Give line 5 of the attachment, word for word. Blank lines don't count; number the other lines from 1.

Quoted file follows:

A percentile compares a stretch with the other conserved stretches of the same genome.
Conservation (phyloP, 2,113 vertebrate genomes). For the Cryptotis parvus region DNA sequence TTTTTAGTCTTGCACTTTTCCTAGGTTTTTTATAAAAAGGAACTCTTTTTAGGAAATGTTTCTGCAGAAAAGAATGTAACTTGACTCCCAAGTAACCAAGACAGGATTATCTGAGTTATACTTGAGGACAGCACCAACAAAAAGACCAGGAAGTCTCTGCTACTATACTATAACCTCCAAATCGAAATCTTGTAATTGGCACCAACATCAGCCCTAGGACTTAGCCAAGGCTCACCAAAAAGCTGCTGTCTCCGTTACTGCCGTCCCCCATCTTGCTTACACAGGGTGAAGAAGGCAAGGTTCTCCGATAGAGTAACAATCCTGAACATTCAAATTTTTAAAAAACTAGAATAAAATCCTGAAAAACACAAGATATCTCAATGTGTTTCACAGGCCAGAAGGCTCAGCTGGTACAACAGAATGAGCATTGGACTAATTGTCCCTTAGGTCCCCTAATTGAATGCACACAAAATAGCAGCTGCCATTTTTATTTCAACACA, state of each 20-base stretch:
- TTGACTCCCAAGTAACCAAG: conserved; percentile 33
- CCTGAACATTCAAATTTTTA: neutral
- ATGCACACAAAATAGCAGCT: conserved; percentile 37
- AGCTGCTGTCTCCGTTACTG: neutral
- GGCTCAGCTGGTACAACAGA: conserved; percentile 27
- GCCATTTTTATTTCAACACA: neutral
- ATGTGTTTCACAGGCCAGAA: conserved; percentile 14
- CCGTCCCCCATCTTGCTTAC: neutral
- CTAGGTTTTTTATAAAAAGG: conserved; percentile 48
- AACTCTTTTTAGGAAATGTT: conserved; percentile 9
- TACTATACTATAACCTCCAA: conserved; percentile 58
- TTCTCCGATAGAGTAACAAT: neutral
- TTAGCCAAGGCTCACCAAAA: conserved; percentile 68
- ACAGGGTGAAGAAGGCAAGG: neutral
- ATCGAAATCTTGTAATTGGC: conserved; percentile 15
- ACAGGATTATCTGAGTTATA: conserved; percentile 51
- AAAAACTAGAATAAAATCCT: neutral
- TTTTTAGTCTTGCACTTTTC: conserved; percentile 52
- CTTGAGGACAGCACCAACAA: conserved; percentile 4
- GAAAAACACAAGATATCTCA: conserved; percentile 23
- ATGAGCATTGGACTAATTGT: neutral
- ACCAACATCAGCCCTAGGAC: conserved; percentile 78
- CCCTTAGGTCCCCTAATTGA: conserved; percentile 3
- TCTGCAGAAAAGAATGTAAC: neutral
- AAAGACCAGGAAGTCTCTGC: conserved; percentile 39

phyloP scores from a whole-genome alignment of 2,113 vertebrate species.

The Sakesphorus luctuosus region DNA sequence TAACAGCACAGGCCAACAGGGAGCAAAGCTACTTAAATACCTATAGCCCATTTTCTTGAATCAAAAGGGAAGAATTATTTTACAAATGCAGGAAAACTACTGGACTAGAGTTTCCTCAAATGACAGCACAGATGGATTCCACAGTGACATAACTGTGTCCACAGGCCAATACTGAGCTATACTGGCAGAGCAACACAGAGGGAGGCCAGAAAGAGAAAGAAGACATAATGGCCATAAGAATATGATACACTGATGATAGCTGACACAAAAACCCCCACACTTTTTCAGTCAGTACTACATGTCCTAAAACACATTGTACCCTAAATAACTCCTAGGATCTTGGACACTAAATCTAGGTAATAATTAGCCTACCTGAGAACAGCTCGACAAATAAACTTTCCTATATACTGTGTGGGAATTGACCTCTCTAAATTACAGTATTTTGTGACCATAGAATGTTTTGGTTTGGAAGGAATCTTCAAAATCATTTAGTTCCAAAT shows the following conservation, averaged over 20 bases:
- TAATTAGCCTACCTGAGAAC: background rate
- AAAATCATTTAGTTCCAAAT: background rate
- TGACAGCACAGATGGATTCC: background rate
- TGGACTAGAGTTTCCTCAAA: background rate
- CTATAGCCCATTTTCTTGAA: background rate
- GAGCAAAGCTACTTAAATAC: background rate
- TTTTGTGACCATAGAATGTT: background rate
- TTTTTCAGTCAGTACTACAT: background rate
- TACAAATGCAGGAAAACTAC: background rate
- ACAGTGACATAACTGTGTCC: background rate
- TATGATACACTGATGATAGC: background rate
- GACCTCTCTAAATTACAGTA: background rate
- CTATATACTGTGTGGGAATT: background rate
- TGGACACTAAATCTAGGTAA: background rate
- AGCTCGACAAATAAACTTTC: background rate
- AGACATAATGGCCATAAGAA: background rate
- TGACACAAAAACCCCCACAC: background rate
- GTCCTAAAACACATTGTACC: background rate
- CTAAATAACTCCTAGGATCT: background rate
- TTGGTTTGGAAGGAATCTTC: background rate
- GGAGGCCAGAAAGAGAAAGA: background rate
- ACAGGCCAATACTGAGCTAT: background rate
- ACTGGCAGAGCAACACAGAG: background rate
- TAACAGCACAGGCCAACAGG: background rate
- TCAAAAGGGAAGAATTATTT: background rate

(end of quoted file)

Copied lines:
- ATGCACACAAAATAGCAGCT: conserved; percentile 37